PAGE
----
[Rajinikanth, the actor’s stage name, was born Shivaji Rao Gaekwad in southern India, the son of a police constable. He acted in school plays, but later worked as a railway porter, a carpenter and a ticket seller on public buses. One day a movie director spotted him on stage, which led to his first role, playing an abusive husband, in 1975. A decade later, he was being hailed as a “superstar.”]
By Rama Lakshmi
CHENNAI, India — The cinema gates opened before dawn here, home of the Tamil movie star Rajinikanth and ground zero of the nationwide frenzy surrounding the release Friday of his latest action epic. Hundreds of fans shoved their way in as firecrackers burst and car stereos blared one of the movie’s hit songs, “This Is Fire, Dude!”
Then came the bad news: All the tickets were sold out. For the next two weeks. The fans, chased out by police, were heartbroken.
“If I don’t get to watch my favorite star’s new movie on the ‘first day, first show,’ there will be a big black hole in my life,” said Sundar Vaidyanathan, 27, wiping away tears. “After my parents, it is superstar Rajinikanth who is most important to me.”
India’s movie industry is the biggest in the world, producing more than 1,600 new films a year in more than 20 local languages. And Rajinikanth is the biggest star in that firmament, if sheer, over-the-top fan mania is the measure.
He is no superstud. At 65, he is balding and sports unkempt gray stubble. Yet he is so beloved — he boasts 3 million Twitter followers — that his movie release dates are anticipated in India like national holidays.
In Chennai, some companies gave employees the day off Friday so they could go see “Kabali,” Rajinikanth’s first film in two years. Others had booked entire cinemas for their staff. Air Asia flew 180 fans to the city for the first-day showing in a plane custom-painted with the star’s likeness. One county was giving away free tickets to people who pledged to install an indoor toilet, taking advantage of the movie’s popularity to address the issue of widespread public defecation.
“Rajinikanth is not a human being. He is not an actor. He is [a] god,” said S. Thanu, the producer of “Kabali.”
The movie, a gangster action drama, has been released on 10,000 screens around the world, including more than 400 in the United States and several in Britain, China, Malaysia and Japan. More than 20 million people viewed the pre-release trailer on YouTube in just two weeks. But the real madness takes place in India.
“Even in a land where films, and superstar actors, play larger-than-life roles in social, cultural and . . . political life, there has been nothing to compare with the Rajinikanth phenomenon,” said N. Ram, chairman of the Hindu group of newspapers here. The star’s “panache, style and iconic one-liners fire up his fans and immediately become part of popular culture and lingo,” Ram added.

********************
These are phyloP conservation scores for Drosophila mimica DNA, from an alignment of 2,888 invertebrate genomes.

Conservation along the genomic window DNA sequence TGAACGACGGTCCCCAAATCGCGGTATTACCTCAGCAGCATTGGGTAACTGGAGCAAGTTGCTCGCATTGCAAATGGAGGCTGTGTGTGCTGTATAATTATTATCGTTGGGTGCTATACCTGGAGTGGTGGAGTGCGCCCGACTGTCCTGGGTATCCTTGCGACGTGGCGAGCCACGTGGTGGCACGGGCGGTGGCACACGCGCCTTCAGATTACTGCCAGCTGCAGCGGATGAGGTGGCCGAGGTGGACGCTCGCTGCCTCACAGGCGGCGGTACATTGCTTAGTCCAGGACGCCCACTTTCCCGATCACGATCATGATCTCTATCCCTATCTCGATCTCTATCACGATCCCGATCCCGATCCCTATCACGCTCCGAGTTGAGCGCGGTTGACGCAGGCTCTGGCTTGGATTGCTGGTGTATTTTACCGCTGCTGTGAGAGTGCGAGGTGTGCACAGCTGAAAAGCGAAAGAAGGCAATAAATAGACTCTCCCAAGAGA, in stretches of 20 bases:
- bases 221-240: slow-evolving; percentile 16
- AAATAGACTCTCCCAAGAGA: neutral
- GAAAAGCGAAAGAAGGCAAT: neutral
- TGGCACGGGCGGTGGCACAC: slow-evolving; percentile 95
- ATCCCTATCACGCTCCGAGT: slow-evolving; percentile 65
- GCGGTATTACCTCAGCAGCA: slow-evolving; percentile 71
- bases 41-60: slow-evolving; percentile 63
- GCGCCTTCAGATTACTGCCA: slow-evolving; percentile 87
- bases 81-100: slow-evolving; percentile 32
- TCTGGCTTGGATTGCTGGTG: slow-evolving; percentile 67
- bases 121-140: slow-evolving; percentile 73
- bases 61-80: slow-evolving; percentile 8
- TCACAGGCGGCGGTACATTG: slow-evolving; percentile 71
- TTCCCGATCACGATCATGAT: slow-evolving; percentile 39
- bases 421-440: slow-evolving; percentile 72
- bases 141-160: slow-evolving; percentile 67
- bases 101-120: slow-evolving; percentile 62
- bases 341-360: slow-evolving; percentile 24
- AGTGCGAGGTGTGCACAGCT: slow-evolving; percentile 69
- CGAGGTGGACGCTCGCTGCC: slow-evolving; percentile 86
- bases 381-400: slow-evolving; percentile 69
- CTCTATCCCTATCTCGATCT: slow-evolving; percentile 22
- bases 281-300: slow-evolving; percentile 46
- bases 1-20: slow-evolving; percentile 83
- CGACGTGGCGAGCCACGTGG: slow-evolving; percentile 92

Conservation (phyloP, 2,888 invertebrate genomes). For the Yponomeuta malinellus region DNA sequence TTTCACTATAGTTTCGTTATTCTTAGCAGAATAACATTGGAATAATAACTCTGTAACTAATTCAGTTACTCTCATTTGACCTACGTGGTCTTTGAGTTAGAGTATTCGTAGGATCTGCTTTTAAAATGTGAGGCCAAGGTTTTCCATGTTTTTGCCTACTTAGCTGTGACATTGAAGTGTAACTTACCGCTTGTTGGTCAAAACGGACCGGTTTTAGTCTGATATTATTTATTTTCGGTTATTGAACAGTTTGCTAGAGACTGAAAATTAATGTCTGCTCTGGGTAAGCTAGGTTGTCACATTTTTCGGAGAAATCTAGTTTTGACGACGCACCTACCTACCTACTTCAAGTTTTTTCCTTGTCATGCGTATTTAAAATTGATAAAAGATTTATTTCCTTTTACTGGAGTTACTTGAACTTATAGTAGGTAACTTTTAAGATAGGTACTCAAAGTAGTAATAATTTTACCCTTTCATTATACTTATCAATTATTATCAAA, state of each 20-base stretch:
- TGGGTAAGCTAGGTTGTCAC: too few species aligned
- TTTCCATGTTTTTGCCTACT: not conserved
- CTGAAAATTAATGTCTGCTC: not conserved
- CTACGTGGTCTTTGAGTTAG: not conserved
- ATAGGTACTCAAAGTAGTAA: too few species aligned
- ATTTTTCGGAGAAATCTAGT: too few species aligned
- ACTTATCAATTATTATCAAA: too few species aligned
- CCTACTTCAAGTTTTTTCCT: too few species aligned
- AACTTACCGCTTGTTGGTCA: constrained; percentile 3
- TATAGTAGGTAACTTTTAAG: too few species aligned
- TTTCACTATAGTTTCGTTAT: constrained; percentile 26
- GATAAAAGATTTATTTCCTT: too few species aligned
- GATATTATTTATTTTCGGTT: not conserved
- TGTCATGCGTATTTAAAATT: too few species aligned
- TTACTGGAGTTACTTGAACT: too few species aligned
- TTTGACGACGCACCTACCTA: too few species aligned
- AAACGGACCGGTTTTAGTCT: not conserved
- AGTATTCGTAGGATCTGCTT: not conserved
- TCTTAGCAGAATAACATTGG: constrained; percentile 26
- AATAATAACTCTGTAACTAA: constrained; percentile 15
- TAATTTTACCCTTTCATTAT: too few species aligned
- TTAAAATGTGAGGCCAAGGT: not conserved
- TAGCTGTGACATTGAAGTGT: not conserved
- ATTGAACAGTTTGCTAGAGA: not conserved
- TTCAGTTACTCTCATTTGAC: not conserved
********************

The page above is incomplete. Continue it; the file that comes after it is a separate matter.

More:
Rajinikanth, the actor’s stage name, was born Shivaji Rao Gaekwad in southern India, the son of a police constable. He acted in school plays, but later worked as a railway porter, a carpenter and a ticket seller on public buses. One day a movie director spotted him on stage, which led to his first role, playing an abusive husband, in 1975. A decade later, he was being hailed as a “superstar.”
His signature moves — the flick of his hair, the way he would toss his cigarette and flip his sunglasses, his guffaw — lent him a macho, rough-and-tough aura. In real life, his fans say, Rajinikanth is a simple man who eschews his larger-than-life persona. Unlike many other aging movie stars, he does not hide his baldness with a wig and avoids public events and TV commercials.
The contrast between his on-screen swagger and his real-life humility and “ordinariness” is the reason his fans adore him, Ram says.
In “Kabali,” set in Malaysia, the star plays a former Indian trade-union leader turned gangster who is seeking revenge on his gang foes after 25 years in prison.
“It is a different kind of hysteria this time, because they are seeing Rajinikanth play a role that is his real age,” said Pa. Ranjith, the movie’s director. “He is not the romantic, young, dancing hero in my film.”
But Rajinikanth’s trademark style is intact in the film. At a showing Friday, fans screamed deliriously at every one of his outlandish stunts. They howled with anger when the villain beat him, and they chanted “style king,” “boss” and “leader.” It did not matter that the dialogue was drowned out in the din.
“I am watching the film today for the unmatchable energy in the hall. It feels like the roof will fall in,” said Balaji Ram, a 30-year-old software engineer. “I will come back and watch it with my family again to focus on the story, acting and dialogue. I usually watch his films 10 times.”
The image of invincibility that surrounds the star has generated jokes depicting him as a superhero who can run faster than light and stop tsunamis and speeding trains by just exhaling.
“In so many movie roles, Rajinikanth starts off as an absolute nobody but goes on to become powerful,” said Smitha Sarma Ranganathan, a brand and marketing expert. “He offers people the idea of possibility. He is the adrenaline shot that people need to aspire.”
Religious rituals often accompany the release of Rajinikanth’s films. Fans shave their heads and offer special prayers in temples, distribute sweets, throw coins at the screen when he appears, and bathe his giant cardboard cutouts with milk — although that last practice is being discouraged this year because of high milk prices.
On Friday, many fans lingered outside sold-out cinemas with long faces.
Asked why he had braved the long lines for a chance to see the movie on its release date, Anthony Rajkumar, 26, a marketing executive, said, “If your wife gives birth to a child, would you wait a few days to see the baby?”